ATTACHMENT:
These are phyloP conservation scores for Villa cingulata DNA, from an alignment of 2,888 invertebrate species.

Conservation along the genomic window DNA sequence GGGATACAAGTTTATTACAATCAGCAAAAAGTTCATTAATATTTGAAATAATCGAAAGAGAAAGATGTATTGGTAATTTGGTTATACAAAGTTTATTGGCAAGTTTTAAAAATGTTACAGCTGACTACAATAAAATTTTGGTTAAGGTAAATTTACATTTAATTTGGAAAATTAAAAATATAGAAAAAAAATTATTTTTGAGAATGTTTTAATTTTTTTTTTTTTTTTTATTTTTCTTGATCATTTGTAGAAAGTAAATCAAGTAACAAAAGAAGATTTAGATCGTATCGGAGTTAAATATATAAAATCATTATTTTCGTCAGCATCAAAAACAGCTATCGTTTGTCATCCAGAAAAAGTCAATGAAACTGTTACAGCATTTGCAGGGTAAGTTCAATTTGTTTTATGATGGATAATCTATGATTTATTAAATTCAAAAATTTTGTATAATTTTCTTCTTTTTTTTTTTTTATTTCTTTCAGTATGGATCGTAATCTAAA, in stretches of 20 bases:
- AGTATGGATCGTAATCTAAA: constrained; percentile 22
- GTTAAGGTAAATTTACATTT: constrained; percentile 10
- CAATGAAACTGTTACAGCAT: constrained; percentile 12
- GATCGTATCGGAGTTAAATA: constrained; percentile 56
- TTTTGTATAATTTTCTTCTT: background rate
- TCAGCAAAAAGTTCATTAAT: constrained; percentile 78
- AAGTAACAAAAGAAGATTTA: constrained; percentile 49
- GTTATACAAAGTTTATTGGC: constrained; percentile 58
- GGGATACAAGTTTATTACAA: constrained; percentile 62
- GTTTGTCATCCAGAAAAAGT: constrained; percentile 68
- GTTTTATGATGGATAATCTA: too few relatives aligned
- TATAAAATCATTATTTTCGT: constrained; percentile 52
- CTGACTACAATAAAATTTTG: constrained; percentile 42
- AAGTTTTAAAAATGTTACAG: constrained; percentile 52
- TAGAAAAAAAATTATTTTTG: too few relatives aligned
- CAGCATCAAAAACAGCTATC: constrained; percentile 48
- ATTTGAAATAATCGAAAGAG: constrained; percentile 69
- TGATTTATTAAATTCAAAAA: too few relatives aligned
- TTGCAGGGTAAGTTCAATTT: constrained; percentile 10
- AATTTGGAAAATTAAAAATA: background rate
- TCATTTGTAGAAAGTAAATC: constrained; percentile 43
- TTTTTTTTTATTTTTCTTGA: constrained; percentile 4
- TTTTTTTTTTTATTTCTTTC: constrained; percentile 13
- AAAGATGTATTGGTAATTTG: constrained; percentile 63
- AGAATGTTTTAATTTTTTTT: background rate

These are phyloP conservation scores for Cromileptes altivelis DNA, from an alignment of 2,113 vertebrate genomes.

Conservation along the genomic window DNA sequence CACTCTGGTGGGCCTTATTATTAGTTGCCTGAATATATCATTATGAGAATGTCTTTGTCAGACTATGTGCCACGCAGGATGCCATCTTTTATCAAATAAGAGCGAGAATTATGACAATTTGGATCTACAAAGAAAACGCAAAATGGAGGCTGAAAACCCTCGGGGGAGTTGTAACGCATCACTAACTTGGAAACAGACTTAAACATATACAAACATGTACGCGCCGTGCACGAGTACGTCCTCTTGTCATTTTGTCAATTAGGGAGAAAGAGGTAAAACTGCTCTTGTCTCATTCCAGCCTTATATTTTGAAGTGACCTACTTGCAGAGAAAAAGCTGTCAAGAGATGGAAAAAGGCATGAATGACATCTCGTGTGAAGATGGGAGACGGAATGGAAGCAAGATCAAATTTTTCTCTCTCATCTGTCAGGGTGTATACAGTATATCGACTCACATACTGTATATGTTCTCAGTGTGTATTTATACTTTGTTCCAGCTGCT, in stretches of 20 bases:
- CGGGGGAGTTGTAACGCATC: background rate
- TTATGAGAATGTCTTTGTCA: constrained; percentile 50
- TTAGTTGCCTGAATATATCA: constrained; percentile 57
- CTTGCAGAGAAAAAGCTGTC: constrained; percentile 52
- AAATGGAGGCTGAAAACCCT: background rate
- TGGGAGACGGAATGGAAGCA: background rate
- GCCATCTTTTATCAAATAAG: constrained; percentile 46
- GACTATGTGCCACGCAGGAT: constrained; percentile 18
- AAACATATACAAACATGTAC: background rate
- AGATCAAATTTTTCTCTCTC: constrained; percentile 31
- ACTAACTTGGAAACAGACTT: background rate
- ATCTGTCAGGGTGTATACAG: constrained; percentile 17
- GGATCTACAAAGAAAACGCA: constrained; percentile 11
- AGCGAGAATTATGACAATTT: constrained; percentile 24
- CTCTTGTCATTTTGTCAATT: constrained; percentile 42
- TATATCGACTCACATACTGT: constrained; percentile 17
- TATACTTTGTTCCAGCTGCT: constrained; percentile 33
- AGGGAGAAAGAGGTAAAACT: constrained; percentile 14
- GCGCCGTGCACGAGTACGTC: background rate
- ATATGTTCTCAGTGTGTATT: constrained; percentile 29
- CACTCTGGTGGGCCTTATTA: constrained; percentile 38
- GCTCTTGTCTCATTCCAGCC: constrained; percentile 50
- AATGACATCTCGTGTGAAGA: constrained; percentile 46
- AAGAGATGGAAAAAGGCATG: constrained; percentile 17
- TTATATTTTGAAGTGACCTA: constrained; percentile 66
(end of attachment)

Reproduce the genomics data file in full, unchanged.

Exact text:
These are phyloP conservation scores for Villa cingulata DNA, from an alignment of 2,888 invertebrate species.

Conservation along the genomic window DNA sequence GGGATACAAGTTTATTACAATCAGCAAAAAGTTCATTAATATTTGAAATAATCGAAAGAGAAAGATGTATTGGTAATTTGGTTATACAAAGTTTATTGGCAAGTTTTAAAAATGTTACAGCTGACTACAATAAAATTTTGGTTAAGGTAAATTTACATTTAATTTGGAAAATTAAAAATATAGAAAAAAAATTATTTTTGAGAATGTTTTAATTTTTTTTTTTTTTTTTATTTTTCTTGATCATTTGTAGAAAGTAAATCAAGTAACAAAAGAAGATTTAGATCGTATCGGAGTTAAATATATAAAATCATTATTTTCGTCAGCATCAAAAACAGCTATCGTTTGTCATCCAGAAAAAGTCAATGAAACTGTTACAGCATTTGCAGGGTAAGTTCAATTTGTTTTATGATGGATAATCTATGATTTATTAAATTCAAAAATTTTGTATAATTTTCTTCTTTTTTTTTTTTTATTTCTTTCAGTATGGATCGTAATCTAAA, in stretches of 20 bases:
- AGTATGGATCGTAATCTAAA: constrained; percentile 22
- GTTAAGGTAAATTTACATTT: constrained; percentile 10
- CAATGAAACTGTTACAGCAT: constrained; percentile 12
- GATCGTATCGGAGTTAAATA: constrained; percentile 56
- TTTTGTATAATTTTCTTCTT: background rate
- TCAGCAAAAAGTTCATTAAT: constrained; percentile 78
- AAGTAACAAAAGAAGATTTA: constrained; percentile 49
- GTTATACAAAGTTTATTGGC: constrained; percentile 58
- GGGATACAAGTTTATTACAA: constrained; percentile 62
- GTTTGTCATCCAGAAAAAGT: constrained; percentile 68
- GTTTTATGATGGATAATCTA: too few relatives aligned
- TATAAAATCATTATTTTCGT: constrained; percentile 52
- CTGACTACAATAAAATTTTG: constrained; percentile 42
- AAGTTTTAAAAATGTTACAG: constrained; percentile 52
- TAGAAAAAAAATTATTTTTG: too few relatives aligned
- CAGCATCAAAAACAGCTATC: constrained; percentile 48
- ATTTGAAATAATCGAAAGAG: constrained; percentile 69
- TGATTTATTAAATTCAAAAA: too few relatives aligned
- TTGCAGGGTAAGTTCAATTT: constrained; percentile 10
- AATTTGGAAAATTAAAAATA: background rate
- TCATTTGTAGAAAGTAAATC: constrained; percentile 43
- TTTTTTTTTATTTTTCTTGA: constrained; percentile 4
- TTTTTTTTTTTATTTCTTTC: constrained; percentile 13
- AAAGATGTATTGGTAATTTG: constrained; percentile 63
- AGAATGTTTTAATTTTTTTT: background rate

These are phyloP conservation scores for Cromileptes altivelis DNA, from an alignment of 2,113 vertebrate genomes.

Conservation along the genomic window DNA sequence CACTCTGGTGGGCCTTATTATTAGTTGCCTGAATATATCATTATGAGAATGTCTTTGTCAGACTATGTGCCACGCAGGATGCCATCTTTTATCAAATAAGAGCGAGAATTATGACAATTTGGATCTACAAAGAAAACGCAAAATGGAGGCTGAAAACCCTCGGGGGAGTTGTAACGCATCACTAACTTGGAAACAGACTTAAACATATACAAACATGTACGCGCCGTGCACGAGTACGTCCTCTTGTCATTTTGTCAATTAGGGAGAAAGAGGTAAAACTGCTCTTGTCTCATTCCAGCCTTATATTTTGAAGTGACCTACTTGCAGAGAAAAAGCTGTCAAGAGATGGAAAAAGGCATGAATGACATCTCGTGTGAAGATGGGAGACGGAATGGAAGCAAGATCAAATTTTTCTCTCTCATCTGTCAGGGTGTATACAGTATATCGACTCACATACTGTATATGTTCTCAGTGTGTATTTATACTTTGTTCCAGCTGCT, in stretches of 20 bases:
- CGGGGGAGTTGTAACGCATC: background rate
- TTATGAGAATGTCTTTGTCA: constrained; percentile 50
- TTAGTTGCCTGAATATATCA: constrained; percentile 57
- CTTGCAGAGAAAAAGCTGTC: constrained; percentile 52
- AAATGGAGGCTGAAAACCCT: background rate
- TGGGAGACGGAATGGAAGCA: background rate
- GCCATCTTTTATCAAATAAG: constrained; percentile 46
- GACTATGTGCCACGCAGGAT: constrained; percentile 18
- AAACATATACAAACATGTAC: background rate
- AGATCAAATTTTTCTCTCTC: constrained; percentile 31
- ACTAACTTGGAAACAGACTT: background rate
- ATCTGTCAGGGTGTATACAG: constrained; percentile 17
- GGATCTACAAAGAAAACGCA: constrained; percentile 11
- AGCGAGAATTATGACAATTT: constrained; percentile 24
- CTCTTGTCATTTTGTCAATT: constrained; percentile 42
- TATATCGACTCACATACTGT: constrained; percentile 17
- TATACTTTGTTCCAGCTGCT: constrained; percentile 33
- AGGGAGAAAGAGGTAAAACT: constrained; percentile 14
- GCGCCGTGCACGAGTACGTC: background rate
- ATATGTTCTCAGTGTGTATT: constrained; percentile 29
- CACTCTGGTGGGCCTTATTA: constrained; percentile 38
- GCTCTTGTCTCATTCCAGCC: constrained; percentile 50
- AATGACATCTCGTGTGAAGA: constrained; percentile 46
- AAGAGATGGAAAAAGGCATG: constrained; percentile 17
- TTATATTTTGAAGTGACCTA: constrained; percentile 66